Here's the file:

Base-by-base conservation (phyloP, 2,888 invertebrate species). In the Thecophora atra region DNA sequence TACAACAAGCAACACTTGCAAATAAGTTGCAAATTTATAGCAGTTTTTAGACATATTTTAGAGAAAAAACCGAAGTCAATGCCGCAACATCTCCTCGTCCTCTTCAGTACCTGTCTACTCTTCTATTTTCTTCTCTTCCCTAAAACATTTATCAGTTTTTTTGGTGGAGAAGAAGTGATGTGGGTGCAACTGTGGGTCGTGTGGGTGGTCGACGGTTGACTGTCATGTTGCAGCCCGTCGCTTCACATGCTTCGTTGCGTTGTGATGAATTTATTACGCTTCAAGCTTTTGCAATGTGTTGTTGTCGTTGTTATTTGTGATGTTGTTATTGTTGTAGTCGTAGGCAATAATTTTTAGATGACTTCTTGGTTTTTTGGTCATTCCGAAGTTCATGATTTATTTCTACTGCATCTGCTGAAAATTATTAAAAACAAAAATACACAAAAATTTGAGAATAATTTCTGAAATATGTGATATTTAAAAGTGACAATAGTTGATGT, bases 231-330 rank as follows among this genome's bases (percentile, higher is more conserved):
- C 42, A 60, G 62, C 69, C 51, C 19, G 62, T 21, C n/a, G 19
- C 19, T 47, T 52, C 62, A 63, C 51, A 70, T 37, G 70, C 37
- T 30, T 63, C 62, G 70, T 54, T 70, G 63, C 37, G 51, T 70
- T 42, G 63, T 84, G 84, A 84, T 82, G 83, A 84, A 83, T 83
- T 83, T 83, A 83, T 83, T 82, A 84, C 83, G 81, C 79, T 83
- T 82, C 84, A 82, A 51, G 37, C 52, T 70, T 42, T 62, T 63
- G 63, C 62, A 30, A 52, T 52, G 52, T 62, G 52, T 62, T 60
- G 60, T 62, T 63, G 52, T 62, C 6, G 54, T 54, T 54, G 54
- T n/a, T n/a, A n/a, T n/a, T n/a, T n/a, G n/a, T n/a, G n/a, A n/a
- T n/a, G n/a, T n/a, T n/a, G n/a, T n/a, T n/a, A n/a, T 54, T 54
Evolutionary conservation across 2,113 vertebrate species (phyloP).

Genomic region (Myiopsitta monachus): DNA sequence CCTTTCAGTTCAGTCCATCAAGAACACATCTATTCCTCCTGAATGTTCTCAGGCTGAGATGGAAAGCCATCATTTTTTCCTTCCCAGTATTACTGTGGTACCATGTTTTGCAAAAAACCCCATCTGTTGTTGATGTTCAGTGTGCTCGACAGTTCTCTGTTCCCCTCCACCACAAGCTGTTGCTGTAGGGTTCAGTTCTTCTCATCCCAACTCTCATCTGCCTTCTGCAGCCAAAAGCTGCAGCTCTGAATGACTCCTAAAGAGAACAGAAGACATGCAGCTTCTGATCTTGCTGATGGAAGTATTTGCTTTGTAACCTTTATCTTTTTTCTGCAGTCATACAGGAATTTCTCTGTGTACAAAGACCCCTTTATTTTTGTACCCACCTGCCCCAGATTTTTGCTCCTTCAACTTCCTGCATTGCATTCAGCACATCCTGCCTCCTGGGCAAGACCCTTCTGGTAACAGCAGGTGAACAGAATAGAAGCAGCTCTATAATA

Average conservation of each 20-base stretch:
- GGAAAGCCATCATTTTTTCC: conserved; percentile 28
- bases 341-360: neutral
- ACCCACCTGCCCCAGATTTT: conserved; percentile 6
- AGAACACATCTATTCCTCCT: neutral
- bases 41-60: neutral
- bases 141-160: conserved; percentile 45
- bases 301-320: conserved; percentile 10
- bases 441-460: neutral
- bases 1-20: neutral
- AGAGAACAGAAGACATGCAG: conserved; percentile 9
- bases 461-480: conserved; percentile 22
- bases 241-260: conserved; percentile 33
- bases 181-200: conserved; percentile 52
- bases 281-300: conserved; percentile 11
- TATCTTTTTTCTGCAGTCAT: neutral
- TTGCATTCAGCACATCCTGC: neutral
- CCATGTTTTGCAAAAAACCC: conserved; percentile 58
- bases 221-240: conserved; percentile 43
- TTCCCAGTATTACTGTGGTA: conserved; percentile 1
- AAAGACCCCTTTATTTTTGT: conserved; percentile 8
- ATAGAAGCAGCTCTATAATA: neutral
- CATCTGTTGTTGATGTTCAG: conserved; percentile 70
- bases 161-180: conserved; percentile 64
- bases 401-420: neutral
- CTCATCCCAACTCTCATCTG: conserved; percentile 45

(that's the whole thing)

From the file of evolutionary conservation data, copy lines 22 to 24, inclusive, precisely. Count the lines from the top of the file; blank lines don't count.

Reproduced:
- bases 441-460: neutral
- bases 1-20: neutral
- AGAGAACAGAAGACATGCAG: conserved; percentile 9